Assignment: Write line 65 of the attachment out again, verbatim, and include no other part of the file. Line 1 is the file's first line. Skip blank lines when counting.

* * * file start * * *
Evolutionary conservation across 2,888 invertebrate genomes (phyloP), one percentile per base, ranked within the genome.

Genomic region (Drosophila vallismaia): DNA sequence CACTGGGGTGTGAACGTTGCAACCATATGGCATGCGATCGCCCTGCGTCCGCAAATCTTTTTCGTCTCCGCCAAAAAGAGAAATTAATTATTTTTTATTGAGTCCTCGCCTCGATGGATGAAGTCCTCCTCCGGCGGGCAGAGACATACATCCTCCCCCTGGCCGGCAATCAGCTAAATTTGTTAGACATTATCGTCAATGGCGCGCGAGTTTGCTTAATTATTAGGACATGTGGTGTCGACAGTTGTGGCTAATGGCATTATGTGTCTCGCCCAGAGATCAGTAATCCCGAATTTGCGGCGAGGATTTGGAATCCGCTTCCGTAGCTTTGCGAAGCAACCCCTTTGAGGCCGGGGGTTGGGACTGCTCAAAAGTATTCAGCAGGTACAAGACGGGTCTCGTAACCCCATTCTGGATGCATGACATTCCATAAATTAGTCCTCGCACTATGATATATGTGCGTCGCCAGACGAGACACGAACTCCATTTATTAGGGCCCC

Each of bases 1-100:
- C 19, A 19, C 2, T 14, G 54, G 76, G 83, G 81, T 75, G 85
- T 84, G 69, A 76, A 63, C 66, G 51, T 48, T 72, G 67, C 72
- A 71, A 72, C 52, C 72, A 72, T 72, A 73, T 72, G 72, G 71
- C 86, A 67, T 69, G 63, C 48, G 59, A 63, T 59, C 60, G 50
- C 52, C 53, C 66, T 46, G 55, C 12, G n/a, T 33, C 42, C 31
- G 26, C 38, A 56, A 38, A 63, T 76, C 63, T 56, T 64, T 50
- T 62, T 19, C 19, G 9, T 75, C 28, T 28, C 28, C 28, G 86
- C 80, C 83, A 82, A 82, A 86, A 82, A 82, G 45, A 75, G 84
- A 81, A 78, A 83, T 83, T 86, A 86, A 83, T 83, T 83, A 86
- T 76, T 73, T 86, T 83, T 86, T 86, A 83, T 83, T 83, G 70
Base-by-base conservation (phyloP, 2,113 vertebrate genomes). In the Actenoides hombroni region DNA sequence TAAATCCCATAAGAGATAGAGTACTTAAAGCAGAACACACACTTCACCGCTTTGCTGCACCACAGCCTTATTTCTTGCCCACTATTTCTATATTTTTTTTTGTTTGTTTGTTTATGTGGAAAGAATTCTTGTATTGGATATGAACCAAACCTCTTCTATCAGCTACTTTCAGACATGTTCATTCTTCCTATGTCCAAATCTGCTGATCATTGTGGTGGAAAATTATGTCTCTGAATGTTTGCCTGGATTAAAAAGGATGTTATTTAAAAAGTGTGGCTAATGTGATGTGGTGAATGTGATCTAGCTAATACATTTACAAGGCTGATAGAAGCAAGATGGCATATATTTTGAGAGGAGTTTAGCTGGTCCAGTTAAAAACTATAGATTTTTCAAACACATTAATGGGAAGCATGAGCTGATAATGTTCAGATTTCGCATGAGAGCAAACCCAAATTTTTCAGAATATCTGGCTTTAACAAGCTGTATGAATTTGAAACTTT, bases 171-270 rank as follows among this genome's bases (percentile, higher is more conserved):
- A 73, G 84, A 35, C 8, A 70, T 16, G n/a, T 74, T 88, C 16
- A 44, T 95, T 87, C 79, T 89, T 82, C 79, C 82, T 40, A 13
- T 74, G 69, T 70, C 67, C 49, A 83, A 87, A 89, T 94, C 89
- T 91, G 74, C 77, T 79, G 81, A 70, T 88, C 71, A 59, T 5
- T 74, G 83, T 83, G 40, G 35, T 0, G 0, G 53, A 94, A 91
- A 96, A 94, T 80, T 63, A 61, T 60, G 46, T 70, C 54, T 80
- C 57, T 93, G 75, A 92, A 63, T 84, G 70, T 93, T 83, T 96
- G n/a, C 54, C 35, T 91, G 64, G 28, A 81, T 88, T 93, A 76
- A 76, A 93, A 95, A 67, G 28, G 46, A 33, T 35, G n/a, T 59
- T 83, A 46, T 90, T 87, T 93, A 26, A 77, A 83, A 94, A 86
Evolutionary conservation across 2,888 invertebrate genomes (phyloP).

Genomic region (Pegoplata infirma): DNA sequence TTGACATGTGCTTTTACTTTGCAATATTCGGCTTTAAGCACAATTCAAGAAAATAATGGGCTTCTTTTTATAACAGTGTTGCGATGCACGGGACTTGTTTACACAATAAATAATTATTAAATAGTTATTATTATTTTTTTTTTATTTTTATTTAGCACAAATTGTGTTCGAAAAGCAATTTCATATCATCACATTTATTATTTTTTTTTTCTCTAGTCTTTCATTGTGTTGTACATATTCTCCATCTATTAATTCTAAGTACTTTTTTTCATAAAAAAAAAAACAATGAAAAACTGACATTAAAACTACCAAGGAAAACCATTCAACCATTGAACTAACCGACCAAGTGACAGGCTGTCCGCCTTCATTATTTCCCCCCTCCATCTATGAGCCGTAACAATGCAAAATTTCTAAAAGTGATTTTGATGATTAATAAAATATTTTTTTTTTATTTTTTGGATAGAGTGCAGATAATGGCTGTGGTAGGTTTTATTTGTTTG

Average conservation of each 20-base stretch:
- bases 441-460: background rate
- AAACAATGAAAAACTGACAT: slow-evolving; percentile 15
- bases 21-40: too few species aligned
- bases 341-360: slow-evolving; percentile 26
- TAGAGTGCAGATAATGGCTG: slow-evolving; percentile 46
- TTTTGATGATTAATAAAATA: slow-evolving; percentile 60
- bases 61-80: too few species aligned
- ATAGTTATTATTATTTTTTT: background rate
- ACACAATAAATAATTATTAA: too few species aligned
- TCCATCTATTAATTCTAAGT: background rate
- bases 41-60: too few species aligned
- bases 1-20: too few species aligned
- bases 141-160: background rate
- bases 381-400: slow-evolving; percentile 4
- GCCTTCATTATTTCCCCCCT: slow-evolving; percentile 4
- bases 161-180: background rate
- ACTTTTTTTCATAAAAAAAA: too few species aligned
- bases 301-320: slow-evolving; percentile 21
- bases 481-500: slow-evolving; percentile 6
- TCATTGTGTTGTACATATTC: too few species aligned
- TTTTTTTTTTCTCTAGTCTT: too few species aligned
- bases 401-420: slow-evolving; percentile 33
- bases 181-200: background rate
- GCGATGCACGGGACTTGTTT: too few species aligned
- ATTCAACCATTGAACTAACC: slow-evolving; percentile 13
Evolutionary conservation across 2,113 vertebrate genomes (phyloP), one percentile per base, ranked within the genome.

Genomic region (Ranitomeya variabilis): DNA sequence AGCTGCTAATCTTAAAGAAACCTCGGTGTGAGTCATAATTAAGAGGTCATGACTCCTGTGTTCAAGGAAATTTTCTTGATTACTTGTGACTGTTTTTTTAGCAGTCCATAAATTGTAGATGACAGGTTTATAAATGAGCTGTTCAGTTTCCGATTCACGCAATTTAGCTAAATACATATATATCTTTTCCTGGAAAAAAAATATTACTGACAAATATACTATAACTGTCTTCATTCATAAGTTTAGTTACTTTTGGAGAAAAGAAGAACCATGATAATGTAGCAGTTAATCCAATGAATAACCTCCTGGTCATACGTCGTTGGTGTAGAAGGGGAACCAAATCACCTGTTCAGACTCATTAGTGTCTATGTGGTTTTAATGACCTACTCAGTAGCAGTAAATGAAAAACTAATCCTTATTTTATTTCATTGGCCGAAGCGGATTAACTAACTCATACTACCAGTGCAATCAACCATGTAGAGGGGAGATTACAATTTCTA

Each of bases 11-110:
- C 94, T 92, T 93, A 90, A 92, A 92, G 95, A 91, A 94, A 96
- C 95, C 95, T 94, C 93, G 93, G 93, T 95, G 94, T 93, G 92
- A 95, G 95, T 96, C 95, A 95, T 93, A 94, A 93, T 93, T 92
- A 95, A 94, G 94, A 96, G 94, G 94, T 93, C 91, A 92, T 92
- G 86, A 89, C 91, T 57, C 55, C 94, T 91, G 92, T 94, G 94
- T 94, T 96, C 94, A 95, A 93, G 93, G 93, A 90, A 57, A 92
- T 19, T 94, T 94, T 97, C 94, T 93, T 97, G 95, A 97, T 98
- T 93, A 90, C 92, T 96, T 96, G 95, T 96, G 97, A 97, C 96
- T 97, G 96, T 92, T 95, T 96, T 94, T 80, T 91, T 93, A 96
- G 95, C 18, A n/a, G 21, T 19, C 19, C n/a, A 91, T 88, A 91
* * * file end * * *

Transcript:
- G 95, C 18, A n/a, G 21, T 19, C 19, C n/a, A 91, T 88, A 91